For the first time in six centuries a pope has resigned, and Pope Benedict XVI should be respected for doing so. After eight years as pope, the 85-year-old Benedict announced Monday that he would step down because he no longer has the mental and physical stamina to fulfill his duties, sparing the Roman Catholic Church the prolonged decline of its leader, as it endured with Pope Benedict’s predecessor, Pope John Paul II.
The former Joseph Ratzinger was chosen pope when he was 78, an age at which most people have retired from their careers and are not beginning new ones. His election set the church up for this shocking day. Pope Benedict belatedly began dragging the church out of the denial phase of its pedophile scandal, in which the crimes of priests were compounded by the cover-ups of their superiors, but the pope’s charming use of Twitter in recent months aside, he could not through age and personality be the vibrant leader the church needs during these tumultuous times.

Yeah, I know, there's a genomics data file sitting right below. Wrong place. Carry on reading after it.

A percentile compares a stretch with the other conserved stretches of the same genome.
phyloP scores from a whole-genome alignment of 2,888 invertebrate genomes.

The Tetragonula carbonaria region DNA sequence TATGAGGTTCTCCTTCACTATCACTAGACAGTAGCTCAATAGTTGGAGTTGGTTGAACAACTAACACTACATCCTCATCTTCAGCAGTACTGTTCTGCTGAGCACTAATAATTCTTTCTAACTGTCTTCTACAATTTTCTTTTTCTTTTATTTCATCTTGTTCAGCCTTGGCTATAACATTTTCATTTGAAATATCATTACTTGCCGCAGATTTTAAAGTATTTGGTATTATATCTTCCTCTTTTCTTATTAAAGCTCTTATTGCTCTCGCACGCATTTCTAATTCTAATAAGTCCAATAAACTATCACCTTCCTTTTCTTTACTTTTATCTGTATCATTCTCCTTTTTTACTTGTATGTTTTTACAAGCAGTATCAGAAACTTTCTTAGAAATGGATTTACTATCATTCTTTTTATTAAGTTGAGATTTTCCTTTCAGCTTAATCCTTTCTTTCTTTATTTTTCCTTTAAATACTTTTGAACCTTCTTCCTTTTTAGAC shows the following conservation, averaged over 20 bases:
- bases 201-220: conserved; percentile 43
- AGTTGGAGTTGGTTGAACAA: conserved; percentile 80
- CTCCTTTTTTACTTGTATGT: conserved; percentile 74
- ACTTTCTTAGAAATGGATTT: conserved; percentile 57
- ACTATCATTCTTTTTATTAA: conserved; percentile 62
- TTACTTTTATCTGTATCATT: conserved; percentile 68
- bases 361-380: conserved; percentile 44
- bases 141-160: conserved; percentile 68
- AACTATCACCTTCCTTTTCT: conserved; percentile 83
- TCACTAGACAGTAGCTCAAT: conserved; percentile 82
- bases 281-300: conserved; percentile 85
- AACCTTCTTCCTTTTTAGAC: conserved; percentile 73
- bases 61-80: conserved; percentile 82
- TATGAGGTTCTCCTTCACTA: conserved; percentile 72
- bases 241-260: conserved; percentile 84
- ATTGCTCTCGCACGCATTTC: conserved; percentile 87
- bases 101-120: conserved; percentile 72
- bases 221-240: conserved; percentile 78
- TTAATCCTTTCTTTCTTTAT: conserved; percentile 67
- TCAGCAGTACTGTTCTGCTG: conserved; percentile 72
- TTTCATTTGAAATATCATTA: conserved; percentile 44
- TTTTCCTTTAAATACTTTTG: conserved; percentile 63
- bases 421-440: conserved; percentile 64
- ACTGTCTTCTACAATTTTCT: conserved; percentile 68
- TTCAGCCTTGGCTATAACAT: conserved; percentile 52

Many Catholics in the United States and elsewhere disagree with the Vatican’s anti-gay, anti-contraception polices and are open to women priests and ending the celibacy policy for priests. Under Pope Benedict, these policies were not even open for discussion. Institutions worldwide in the 21st century are adopting fresh perspectives and adapting to new demands. The Catholic Church could use a young, dynamic leader, perhaps from somewhere other than Europe, to fully involve it with the needs of a rapidly changing flock.